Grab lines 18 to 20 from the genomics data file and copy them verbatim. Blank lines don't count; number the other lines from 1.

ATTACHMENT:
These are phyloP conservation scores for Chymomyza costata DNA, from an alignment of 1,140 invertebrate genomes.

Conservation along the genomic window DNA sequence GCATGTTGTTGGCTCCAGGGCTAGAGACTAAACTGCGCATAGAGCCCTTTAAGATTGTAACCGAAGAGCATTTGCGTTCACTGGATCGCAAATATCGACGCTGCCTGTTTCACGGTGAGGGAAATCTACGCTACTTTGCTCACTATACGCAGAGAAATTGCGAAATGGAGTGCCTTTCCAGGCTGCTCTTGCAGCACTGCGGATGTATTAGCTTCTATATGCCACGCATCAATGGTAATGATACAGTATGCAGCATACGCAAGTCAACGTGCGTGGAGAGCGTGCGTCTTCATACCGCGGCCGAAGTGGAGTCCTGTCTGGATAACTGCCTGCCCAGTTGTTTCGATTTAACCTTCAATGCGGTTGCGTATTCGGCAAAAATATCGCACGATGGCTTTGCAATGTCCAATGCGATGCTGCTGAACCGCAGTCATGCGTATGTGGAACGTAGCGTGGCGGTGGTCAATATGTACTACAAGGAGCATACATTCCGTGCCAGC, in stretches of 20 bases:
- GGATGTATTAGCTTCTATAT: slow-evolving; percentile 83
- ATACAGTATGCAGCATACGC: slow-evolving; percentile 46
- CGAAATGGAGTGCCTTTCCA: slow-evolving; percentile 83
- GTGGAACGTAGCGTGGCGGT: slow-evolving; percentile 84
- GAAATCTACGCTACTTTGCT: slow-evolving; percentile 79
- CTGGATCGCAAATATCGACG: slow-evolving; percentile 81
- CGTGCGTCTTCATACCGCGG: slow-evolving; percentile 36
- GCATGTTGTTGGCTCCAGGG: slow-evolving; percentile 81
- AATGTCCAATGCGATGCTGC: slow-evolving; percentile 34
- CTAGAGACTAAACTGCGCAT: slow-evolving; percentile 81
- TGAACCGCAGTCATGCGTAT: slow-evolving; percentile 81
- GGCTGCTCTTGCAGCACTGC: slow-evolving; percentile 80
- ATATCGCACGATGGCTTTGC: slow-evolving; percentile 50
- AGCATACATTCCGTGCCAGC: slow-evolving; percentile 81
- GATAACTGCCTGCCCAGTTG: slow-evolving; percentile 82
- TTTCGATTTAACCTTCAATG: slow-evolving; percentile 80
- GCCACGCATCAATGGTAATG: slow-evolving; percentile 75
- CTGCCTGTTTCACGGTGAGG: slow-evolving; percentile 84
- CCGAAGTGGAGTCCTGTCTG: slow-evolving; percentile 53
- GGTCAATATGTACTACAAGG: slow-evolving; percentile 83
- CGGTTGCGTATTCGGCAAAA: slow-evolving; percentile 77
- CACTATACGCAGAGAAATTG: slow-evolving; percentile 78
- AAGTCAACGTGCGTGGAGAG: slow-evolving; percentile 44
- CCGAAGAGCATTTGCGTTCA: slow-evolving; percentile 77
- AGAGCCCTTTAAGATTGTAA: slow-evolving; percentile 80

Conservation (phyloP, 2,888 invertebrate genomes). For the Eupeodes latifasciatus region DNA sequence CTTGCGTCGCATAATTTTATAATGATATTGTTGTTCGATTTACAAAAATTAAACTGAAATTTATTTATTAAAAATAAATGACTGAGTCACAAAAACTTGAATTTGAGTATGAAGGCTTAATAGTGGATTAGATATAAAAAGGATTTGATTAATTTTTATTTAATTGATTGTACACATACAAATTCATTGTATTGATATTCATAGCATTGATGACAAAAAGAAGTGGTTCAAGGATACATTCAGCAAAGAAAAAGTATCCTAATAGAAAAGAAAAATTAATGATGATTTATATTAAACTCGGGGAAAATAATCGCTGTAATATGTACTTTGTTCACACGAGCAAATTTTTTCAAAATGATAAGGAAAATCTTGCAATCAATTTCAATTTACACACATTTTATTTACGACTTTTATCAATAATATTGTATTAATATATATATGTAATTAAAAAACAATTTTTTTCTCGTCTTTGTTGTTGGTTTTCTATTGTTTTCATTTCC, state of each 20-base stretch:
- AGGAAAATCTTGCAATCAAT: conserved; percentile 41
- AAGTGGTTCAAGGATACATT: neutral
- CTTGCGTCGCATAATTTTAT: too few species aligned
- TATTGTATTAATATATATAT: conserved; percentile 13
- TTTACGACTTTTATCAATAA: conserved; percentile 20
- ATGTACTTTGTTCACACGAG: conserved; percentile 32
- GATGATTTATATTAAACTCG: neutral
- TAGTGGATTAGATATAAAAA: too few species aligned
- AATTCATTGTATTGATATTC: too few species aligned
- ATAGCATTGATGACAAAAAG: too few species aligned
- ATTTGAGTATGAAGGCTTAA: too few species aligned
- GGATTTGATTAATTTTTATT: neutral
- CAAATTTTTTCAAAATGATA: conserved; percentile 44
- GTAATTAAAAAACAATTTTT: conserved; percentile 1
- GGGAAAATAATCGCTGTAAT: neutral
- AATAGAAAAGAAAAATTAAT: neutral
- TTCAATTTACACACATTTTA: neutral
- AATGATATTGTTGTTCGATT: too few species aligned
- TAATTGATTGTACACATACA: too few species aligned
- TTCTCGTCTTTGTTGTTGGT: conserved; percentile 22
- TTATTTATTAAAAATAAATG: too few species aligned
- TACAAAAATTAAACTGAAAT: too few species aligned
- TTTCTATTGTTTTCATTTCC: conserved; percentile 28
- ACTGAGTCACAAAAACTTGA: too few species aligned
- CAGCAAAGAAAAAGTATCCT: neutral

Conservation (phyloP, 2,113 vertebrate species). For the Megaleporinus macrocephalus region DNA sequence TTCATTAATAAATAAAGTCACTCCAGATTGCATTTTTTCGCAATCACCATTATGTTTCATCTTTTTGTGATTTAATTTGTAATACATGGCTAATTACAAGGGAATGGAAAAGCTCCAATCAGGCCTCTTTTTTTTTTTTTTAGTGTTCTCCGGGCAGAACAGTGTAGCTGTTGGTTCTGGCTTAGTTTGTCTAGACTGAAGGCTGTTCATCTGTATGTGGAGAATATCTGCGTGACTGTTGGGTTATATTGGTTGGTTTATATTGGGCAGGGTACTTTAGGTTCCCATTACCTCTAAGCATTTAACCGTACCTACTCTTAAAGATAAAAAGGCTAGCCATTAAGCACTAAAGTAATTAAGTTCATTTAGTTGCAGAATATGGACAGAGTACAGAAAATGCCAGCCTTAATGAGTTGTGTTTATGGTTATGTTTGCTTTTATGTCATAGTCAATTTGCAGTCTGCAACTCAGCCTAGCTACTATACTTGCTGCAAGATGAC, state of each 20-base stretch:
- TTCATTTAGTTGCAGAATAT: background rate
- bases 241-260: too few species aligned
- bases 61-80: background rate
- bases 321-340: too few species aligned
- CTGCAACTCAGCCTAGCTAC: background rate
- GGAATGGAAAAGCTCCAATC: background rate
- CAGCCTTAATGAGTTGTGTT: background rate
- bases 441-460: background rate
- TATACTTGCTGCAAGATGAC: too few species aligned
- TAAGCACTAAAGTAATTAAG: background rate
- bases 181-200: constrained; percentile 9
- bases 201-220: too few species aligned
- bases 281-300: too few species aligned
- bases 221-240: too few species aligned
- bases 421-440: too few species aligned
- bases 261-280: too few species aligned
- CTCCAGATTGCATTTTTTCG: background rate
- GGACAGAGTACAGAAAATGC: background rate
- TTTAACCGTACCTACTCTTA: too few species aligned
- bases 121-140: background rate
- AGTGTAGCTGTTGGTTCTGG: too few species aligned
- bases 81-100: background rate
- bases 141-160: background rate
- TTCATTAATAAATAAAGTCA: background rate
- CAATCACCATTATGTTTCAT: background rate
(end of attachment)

- TTTCGATTTAACCTTCAATG: slow-evolving; percentile 80
- GCCACGCATCAATGGTAATG: slow-evolving; percentile 75
- CTGCCTGTTTCACGGTGAGG: slow-evolving; percentile 84